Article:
Caution reigns supreme in boardrooms when it comes to giving the green light to an acquisition. Once the good times do return, that ‘go-slow’ mentality will in all likelihood be replaced by aggressive strategies which are supposed to land with a bang but invariably end with an embarrassed whimper.
So what are the principles that the executive and non-executive members of a board need to stick by if corporate acquisitions are to deliver real advantages and returns for shareholders? Don Elgie, Founder and Chief Executive of PR and communications business, Creston plc, states: “There must be a strategic rationale, balanced with an accretive profit rationale. These must be laid down well in advance.”
Roger Buckley, a Corporate Finance Partner at professional services firm BDO, agrees, noting that “you need a clear strategy for acquisitive growth and a clear view as to the criteria of the type of business you want to acquire”.
In theory, that’s straightforward enough. But the fact is that plenty of acquisitions that appeared like matches made in heaven have failed, and the days of gathering a war-chest to engage in ambitious buy-and-build strategies no longer creates excitement among investor and financial institutions. They want clarity and assurance, not entrepreneurial exuberance and bullishness.
John Allbrook, Executive Chairman of IT finance provider Syscap Ltd, comments: “You’ve got to have a strong, compelling strategic story supported by the shareholders, whether they are private or public. Certainly in this market, people are looking for a little bit more than just cost synergies; they’re after a clean, clear strategy and one that makes sure people are not overpaying for the transaction.”
In fact, the notion of proposed ‘synergies’ takes on a chimerical aspect in the dark art that is M&A. Colin Mayer, a Criticaleye Thought Leader and Professor of Management Studies at Said Business School, Oxford University, says: “There are systematic biases that people introduce when they value potential acquisitions. They look at a possible target and the synergies that can be made when acquiring a company without thinking about what might happen if those synergies fail to materialise.”
Positive as opposed to wishful thinking needs to be carefully weighed-up, especially where the remuneration of the executive team is pegged to the overall market cap of the acquiring company. “Non-executives should be casting a very critical eye over any proposed acquisitions, particularly large ones. It's one of the most important roles they have to play,” says Colin, adding that there is an interesting issue about why so many value decreasing acquisitions have gone through. “To what extent could it have been possible for non-executive directors to have provided a more [disciplined appraisal] of what the executive team were doing?”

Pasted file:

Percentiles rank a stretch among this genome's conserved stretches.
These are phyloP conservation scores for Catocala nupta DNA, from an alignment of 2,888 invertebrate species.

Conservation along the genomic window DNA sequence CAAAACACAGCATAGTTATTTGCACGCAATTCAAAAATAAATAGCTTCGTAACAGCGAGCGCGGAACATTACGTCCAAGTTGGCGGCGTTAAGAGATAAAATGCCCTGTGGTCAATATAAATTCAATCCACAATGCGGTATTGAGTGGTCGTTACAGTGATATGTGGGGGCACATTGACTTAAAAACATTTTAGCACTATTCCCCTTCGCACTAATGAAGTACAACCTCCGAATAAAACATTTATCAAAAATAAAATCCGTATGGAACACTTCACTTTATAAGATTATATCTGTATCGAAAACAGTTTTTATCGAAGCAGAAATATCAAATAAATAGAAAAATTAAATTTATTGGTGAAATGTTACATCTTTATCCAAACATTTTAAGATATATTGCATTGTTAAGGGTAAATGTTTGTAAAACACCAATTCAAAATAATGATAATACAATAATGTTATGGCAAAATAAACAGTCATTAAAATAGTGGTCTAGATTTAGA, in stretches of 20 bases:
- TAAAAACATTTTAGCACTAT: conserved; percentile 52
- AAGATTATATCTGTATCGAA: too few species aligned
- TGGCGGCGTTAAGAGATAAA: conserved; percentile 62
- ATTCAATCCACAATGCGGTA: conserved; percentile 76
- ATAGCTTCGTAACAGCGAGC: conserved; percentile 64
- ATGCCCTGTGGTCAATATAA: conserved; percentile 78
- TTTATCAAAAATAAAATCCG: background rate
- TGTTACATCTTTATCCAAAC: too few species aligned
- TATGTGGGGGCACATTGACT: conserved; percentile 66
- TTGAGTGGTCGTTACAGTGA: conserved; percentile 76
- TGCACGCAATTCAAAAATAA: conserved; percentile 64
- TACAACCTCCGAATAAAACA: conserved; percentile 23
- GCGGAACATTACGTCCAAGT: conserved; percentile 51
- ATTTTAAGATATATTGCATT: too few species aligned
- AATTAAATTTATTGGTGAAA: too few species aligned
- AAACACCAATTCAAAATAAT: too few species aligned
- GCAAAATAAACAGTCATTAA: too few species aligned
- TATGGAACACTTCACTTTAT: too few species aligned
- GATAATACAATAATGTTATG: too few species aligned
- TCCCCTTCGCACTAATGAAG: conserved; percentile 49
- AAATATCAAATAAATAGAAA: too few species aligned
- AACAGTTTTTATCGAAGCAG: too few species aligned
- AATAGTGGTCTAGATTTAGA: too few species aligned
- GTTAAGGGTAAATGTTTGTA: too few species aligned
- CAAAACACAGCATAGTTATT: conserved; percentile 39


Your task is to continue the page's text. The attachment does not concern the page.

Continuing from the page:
Value for money
Even if the strategy is sound, there is a strong suspicion at the moment that prices are too high. Aleen Gulvanessian, a Partner at law firm Eversheds, says: “Corporates are being a lot more thorough. They aren’t prepared to take risks as much and are not as entrepreneurial as they once were – that’s partly led by the fact that frequently they aren’t being financed as well. Banks aren’t lending without ensuring that thorough due diligence has been done. They want to understand that the assets being bought are valued appropriately.”
Properly crossing the t’s and dotting i’s for the financial and legal due diligence may be a formality nowadays, but perhaps a tougher problem is to assess some of the more intangible qualities. John says that, for him, “it’s as much about cultural due diligence and whether the two businesses will be able to exist side-by-side”.
Don says: “We really go to town to learn the truth of the aspirations of the directors. You need to spend time with them and really dig down. I spend a lot of one-to-one time with directors understanding their motivation and ambitions and make my judgments based on the sincerity of their comments as to what their aspirations actually are.”
If a transaction is to make the grade, then the first year after the target company has been taken over is key. Siva Shankar, Corporate Finance Director at SEGRO plc, a commercial property investment and development company, says that “most M&A failures happen in the ‘integration’ phase, generally due to unrealistic expectations being set up front”.
In a competitive market, particularly during an auction for a business in a hot sector, the resolve of management teams and NEDs will be sorely tested. Colin says: "The first movers might make reasonable profits before the others realise there is an important area to make acquisitions. But the 'me too' companies that come in later are the ones who are really operating in a highly competitive environment where there is frenzied bidding going on."
Don takes the view that it’s better to keep away from the crowd when eyeing-up a potential deal. “We’ve always tried to avoid the auction process as it can destroy shareholder value as there’s a tendency to overpay. We don’t do deals that aren’t earnings enhancing immediately.”
On one level, the principles for M&A are obvious. But it is pride and an element of greed in the deal-making process that can make seemingly sensible strategies veer off course, along with a lack of focus when it comes to actually executing those proposed 'synergies'.
Kevin Appleton, the former Chief Executive of aerial equipment business Lavendon Group, says: “Having a clear, common idea of where a fair price for the business might sit avoids either party being drawn, even sub-consciously, into favouring self-interest.”
It remains to be seen whether boards and financial institutions will adhere to a genuinely results-based approach to M&A once the markets are in full flow again.
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